Historically, the Wazirs and Mahsuds have always looked toward Afghanistan as their real home, and throughout the British Colonial period, they supported Afghan kings in their wars against the British. On many occasions the Afghan throne was saved with the help of the Wazir, Mahsud, and Burki/Baraki from Wazirstan. Of those who fought during this time, most came back to their homeland, but those who stayed were given high ranks of office, such as Faiz Muhammad Mahsud, who was granted a title the equivalent of prime minister during the 1970s. Today the majority of Mahsuds are still in Logar Province, with the title of Waziri, but by caste, they are Mahsuds. The majority of these are Manzai with a sub-caste of Dramankel, Faridi, etc. When the Soviet-Afghan War started, some of these families came back to Wazirstan but could not stay there, so they moved to cities like Peshawar and Karachi.

 

Valleys of Sourth Waziristan Agency

Wana, Gomal, Baddar, Darra Algad, Khaisara, Mastang, Shaktu, Sheranna, Split Toi, Tak Zam

Plains
Dhana Raghzai, Spin

 

Mountains
Pre Ghal, Spinghar, Spinkamar

 

Physical Features
The South Waziristan Agency is mostly a mass of rugged and complex hills and ridges. There are no regular mountain alignments. The land rises gradually from south and east to north and west. The dominating range is the Preghal in the west along the border with Afghanistan. It is the highest peak which is 3515 metres high. Zarmelan, Wana, Shakki, Zalai, Spin and Tiarza are the main plains of the Agency.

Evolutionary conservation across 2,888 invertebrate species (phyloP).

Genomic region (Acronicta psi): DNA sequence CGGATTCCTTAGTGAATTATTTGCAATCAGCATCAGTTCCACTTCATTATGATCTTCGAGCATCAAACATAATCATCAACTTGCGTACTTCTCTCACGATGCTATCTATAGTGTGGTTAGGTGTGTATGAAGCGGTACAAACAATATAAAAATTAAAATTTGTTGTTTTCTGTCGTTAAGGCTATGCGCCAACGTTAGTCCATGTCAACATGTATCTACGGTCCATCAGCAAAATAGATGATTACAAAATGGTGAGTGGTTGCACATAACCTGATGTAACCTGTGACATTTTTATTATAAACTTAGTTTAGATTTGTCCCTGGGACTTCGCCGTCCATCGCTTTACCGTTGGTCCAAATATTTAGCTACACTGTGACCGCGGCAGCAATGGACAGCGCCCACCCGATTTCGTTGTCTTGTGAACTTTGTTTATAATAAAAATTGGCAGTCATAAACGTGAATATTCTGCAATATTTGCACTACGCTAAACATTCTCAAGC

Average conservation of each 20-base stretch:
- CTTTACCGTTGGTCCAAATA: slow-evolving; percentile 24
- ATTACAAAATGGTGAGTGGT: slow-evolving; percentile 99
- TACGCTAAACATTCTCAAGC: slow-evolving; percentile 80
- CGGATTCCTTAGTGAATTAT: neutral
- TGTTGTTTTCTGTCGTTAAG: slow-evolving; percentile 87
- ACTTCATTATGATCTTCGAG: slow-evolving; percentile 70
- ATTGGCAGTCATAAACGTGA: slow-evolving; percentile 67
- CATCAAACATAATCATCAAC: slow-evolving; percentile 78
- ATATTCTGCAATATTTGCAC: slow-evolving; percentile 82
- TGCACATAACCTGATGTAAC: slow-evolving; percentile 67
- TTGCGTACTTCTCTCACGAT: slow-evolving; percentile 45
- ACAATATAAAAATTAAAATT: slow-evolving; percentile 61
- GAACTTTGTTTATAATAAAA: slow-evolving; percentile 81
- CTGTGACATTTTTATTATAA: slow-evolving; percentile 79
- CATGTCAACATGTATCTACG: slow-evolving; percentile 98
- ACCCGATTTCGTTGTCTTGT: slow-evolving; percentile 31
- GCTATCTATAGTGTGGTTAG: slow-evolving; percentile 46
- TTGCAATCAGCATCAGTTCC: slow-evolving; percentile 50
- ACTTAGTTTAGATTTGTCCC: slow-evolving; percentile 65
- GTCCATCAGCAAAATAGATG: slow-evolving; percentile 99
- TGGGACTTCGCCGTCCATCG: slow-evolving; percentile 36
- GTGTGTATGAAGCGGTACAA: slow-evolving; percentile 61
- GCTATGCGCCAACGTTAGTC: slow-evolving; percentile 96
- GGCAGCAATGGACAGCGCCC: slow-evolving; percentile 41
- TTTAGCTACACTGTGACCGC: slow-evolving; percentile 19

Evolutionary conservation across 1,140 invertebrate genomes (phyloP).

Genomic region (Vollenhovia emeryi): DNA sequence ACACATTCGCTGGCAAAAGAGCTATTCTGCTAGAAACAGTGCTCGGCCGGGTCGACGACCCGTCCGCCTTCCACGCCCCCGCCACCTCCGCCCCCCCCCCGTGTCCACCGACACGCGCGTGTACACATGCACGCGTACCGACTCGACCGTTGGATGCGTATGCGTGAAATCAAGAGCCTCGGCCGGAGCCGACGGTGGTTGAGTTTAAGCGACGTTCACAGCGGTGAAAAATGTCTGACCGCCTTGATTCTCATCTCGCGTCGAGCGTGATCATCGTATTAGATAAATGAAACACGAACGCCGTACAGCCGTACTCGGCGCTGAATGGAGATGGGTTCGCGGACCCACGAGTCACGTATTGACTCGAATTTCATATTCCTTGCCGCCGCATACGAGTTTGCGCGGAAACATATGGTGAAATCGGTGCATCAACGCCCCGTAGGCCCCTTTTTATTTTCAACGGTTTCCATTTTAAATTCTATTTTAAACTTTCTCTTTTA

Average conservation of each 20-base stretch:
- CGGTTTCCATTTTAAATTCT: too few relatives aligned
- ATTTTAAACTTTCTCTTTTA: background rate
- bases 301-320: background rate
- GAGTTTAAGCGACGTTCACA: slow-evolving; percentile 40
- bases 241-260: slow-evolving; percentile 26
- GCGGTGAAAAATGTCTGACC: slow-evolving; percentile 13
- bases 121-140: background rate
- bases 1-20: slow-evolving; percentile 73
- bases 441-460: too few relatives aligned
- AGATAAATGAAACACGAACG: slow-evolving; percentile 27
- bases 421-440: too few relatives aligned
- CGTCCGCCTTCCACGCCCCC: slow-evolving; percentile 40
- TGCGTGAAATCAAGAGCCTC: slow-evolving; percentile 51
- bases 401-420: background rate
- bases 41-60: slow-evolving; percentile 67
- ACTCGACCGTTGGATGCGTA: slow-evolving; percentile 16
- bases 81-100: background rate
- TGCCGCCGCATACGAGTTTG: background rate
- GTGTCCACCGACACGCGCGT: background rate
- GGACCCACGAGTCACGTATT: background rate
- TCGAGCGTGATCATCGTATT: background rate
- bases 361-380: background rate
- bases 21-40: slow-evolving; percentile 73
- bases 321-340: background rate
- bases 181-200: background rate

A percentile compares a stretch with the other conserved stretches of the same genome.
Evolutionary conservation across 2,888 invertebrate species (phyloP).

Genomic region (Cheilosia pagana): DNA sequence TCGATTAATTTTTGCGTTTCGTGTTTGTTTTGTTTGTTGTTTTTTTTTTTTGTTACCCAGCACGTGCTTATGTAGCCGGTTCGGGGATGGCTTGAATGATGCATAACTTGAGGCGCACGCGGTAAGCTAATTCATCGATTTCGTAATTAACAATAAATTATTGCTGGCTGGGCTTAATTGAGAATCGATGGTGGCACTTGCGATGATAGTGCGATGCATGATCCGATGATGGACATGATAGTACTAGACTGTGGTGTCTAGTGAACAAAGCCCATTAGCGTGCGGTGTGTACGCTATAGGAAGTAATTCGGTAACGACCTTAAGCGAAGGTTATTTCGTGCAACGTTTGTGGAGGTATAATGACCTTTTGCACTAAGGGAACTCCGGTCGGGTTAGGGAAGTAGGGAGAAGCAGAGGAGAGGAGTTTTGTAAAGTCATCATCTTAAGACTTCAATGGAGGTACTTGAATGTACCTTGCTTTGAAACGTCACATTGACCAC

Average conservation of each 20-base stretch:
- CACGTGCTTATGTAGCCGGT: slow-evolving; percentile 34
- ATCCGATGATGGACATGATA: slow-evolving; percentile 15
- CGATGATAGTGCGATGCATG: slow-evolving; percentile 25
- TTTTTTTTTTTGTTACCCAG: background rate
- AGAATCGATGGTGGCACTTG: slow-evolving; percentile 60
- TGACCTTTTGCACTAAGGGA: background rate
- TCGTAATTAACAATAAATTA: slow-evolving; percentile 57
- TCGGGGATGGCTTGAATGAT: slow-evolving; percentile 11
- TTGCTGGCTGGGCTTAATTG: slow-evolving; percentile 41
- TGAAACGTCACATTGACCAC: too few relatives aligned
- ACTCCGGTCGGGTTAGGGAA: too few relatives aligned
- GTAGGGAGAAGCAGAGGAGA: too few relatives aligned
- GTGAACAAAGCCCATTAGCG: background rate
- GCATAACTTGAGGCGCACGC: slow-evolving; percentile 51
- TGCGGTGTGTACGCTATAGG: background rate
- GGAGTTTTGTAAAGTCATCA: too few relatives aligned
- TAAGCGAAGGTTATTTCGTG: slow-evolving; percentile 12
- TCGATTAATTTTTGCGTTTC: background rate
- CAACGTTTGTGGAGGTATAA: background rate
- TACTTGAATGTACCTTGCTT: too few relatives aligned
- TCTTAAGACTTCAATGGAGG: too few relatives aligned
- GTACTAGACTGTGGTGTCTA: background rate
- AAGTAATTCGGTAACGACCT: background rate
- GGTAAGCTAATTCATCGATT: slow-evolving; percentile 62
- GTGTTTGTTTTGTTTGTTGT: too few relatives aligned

Rivers and Streams
There are two principal rivers in the Agency viz. Gomal of Luni and Tank Zam. Some important rivulets are Khaisora, Shaktu, Splitoi,  Wana Toi, Shuza, Shinkai and Shahur. The rest are merely mountain streams generally insignificant but they all become dangerous and impassable during heavy rains which frequently occur during the months of July and August. The Gomal River rises in two branches in the eastern slopes of the western Sulaiman range in the Birmal District of Afghanistan not far from the source of the Tochi River. The Tank Zam is formed by the junction of the Tauda China and the Baddar Toi, at Dwa Toi, south of Razmak.


Mining
There is hardly significant mining to be mentioned. Coal mines have been discovered in the disputed area of Neeli Kach Tehsil Wana. Copper is found in Preghal and Spin Kamar.

 

Agriculture
The majority of the people of Waziristan are agriculturists. Their main crops during Rabi are wheat, barley and Shaftal and in Kharif sow maize, rice and sugercane, onion, melon, potato, tomato, Ginger etc, are subsidiary crops in “Zaid Rabi”. Apricots Apples, grapes, walnuts, plums, persimmon, pomegranates, Pears, Peaches, dates, figs, watermilli, Muskmilli, orange, Bananas and others are found in a large number in waziristan.


Climate
The Agency has hot summers and very cold winters. In winter, temperatures go below freezing point in places of high altitude. The summer season starts in May and ends by September. June is generally the warmest month when the mean maximum temperature rises slightly over 30 degrees Celsius. The winter starts in October and continues until April. December, January and February are the coldest months. The mean maximum and minimum temperatures for this period are 10 and -2 degrees Celsius, respectively. The Agency is outside the monsoon zone, yet at higher altitudes a fair amount of rainfall is received. South Waziristan Agency has an arid climate, receiving minimal precipitation. The western portion, bordering Afghanistan, receives more rainfall than the eastern portion touching Tank and D.I.Khan districts. Most of the Agency receives mean annual rainfall of 6 inches, while a small area in the southeastern corner receives less than 10 inches (250 mm) of rainfall annually.

 


 

Copyright 2009 by Maqbool Wazir   |    |